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Laura Garcia-Posadas, Laura Contreras-Ruiz, Isabel Arranz-Valsero, Antonio Lopez-Garcia, Margarita Calonge, Yolanda Diebold; Implication of CD44 and RHAMM Hyaluronan Receptors in Human Ocular Surface Inflammation. Invest. Ophthalmol. Vis. Sci. 2012;53(14):4002.
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The purpose of this pilot study is to determine whether CD44 and RHAMM hyaluronan receptors are implicated in human ocular surface inflammation.
Conjunctival epithelial samples from healthy donors (n = 14) and patients with active ocular surface inflammation (n = 26) were recovered by brush cytology from upper tarsal conjunctiva, as previously reported (Reinoso R. et al, IOVS 2011). This study followed the tenets of the Declaration of Helsinki. Patients were evaluated by an ophthalmologist (author M.C.), and classified in different groups according to the course of the disease (chronic or acute-recurrent), the etiology (immune-allergic, immune non-allergic or non-immune), and the inflammation intensity (mild/moderate or severe). CD44 and RHAMM proteins from healthy donors were studied by immunocytochemistry. Total messenger RNAs (mRNAs) from healthy donors and patients were isolated and its CD44 and RHAMM levels were measured using real-time RT-PCR. One-way ANOVA was performed to determine the statistical significance of differences.
CD44 and RHAMM proteins were immunodetected in all the analyzed samples. CD44 signal was predominantly membrane-associated. RHAMM expression pattern was predominantly cytoplasmic, with additional membrane and perinuclear distribution. This pattern was the same regardless of age or gender. CD44 mRNA levels were 100-250 times higher than those of RHAMM in all cases. CD44 mRNA levels were higher in healthy women than in healthy men (p = 0.019). No significant differences were detected in the CD44 levels among the previously described groups of patients and healthy donors. In contrast, RHAMM mRNA levels were significantly different among healthy controls and all groups with severe inflammation. We detected a three-fold increase in RHAMM levels in immune-allergic patients (p < 0.001), a 30% decrease in immune non-allergic causes (p = 0.025), and a 75% decrease in non-immune etiologies (p = 0.001).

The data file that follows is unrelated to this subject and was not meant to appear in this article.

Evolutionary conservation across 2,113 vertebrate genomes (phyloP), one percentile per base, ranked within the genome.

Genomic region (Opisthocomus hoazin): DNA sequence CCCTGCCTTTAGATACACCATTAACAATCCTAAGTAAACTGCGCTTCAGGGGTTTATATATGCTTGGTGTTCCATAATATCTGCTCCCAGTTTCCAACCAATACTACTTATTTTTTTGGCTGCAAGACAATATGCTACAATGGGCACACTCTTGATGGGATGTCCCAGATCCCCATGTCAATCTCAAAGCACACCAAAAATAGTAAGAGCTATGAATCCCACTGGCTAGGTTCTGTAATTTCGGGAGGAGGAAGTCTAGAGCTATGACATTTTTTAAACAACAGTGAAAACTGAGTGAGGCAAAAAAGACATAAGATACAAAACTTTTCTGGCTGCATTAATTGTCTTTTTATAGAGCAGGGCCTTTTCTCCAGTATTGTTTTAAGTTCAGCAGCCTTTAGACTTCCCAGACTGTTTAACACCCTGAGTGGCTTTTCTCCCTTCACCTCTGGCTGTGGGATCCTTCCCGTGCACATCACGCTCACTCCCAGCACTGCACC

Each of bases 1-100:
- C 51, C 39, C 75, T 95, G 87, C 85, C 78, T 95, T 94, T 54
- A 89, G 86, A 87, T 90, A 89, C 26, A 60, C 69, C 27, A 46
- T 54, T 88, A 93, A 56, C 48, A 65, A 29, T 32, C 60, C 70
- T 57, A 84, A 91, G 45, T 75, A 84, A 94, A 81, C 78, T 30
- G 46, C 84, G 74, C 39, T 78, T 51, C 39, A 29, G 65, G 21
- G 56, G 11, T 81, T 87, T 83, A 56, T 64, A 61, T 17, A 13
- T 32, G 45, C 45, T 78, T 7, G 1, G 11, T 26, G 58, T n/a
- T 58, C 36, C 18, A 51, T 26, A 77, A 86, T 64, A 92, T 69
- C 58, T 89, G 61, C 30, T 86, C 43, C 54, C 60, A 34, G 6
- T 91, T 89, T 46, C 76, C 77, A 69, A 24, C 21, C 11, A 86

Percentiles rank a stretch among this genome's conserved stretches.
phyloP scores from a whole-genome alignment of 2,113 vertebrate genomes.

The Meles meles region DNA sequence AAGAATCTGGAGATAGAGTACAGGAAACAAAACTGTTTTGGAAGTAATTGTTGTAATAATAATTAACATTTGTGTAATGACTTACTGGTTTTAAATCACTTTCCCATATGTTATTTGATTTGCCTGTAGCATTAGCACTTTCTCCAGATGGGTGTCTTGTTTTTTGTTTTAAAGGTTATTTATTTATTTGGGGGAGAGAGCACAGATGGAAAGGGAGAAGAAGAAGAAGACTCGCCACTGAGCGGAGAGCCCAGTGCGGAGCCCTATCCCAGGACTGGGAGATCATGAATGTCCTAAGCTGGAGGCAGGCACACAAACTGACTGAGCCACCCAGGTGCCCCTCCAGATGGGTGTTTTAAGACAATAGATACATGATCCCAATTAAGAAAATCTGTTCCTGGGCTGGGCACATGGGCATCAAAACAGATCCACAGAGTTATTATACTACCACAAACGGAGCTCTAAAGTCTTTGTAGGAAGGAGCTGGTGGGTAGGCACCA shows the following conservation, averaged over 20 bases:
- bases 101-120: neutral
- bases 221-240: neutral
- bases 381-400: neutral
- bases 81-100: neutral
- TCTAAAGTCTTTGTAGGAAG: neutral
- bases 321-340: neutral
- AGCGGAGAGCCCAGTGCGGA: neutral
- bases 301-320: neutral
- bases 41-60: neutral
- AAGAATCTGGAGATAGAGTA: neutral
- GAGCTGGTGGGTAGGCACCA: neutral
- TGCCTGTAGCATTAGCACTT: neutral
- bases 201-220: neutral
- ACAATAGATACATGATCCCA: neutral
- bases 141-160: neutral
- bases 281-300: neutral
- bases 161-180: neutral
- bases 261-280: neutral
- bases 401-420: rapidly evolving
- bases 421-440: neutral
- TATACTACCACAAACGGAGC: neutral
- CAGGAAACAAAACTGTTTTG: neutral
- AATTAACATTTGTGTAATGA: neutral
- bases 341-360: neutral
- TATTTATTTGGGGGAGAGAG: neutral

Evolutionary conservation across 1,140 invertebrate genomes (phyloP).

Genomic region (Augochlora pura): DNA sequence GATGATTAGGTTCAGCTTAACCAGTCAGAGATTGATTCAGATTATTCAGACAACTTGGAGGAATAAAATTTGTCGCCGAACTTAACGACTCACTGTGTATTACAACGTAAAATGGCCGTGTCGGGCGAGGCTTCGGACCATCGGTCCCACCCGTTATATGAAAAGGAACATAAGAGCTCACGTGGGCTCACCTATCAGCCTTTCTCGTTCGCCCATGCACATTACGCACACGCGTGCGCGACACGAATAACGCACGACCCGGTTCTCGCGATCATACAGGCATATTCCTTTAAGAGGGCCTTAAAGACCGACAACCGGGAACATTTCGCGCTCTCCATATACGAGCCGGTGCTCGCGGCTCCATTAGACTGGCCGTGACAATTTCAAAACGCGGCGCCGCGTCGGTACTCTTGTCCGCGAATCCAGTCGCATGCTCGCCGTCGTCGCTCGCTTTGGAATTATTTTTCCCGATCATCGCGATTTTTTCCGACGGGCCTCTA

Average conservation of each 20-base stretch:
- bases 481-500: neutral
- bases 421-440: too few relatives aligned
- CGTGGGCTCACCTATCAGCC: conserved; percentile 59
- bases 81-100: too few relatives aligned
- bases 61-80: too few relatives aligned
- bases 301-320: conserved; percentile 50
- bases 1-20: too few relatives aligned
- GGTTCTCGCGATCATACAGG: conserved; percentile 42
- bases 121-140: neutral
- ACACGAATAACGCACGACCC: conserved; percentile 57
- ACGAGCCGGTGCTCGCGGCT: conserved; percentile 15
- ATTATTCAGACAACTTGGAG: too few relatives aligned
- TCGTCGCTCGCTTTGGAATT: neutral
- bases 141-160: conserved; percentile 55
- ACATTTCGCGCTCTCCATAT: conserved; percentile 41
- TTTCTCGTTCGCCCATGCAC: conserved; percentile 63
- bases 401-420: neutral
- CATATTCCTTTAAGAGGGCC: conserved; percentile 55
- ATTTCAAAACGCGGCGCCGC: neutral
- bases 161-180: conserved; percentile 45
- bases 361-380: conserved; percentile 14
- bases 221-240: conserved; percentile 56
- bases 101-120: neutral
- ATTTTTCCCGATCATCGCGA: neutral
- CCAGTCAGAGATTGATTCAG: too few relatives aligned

According to our results, RHAMM may be implicated in severe human ocular surface inflammation affecting, at least, upper tarsal conjunctiva. For those reasons, we conclude that RHAMM could potentially be used as clinical biomarker and/or therapeutic target of ocular surface inflammation.
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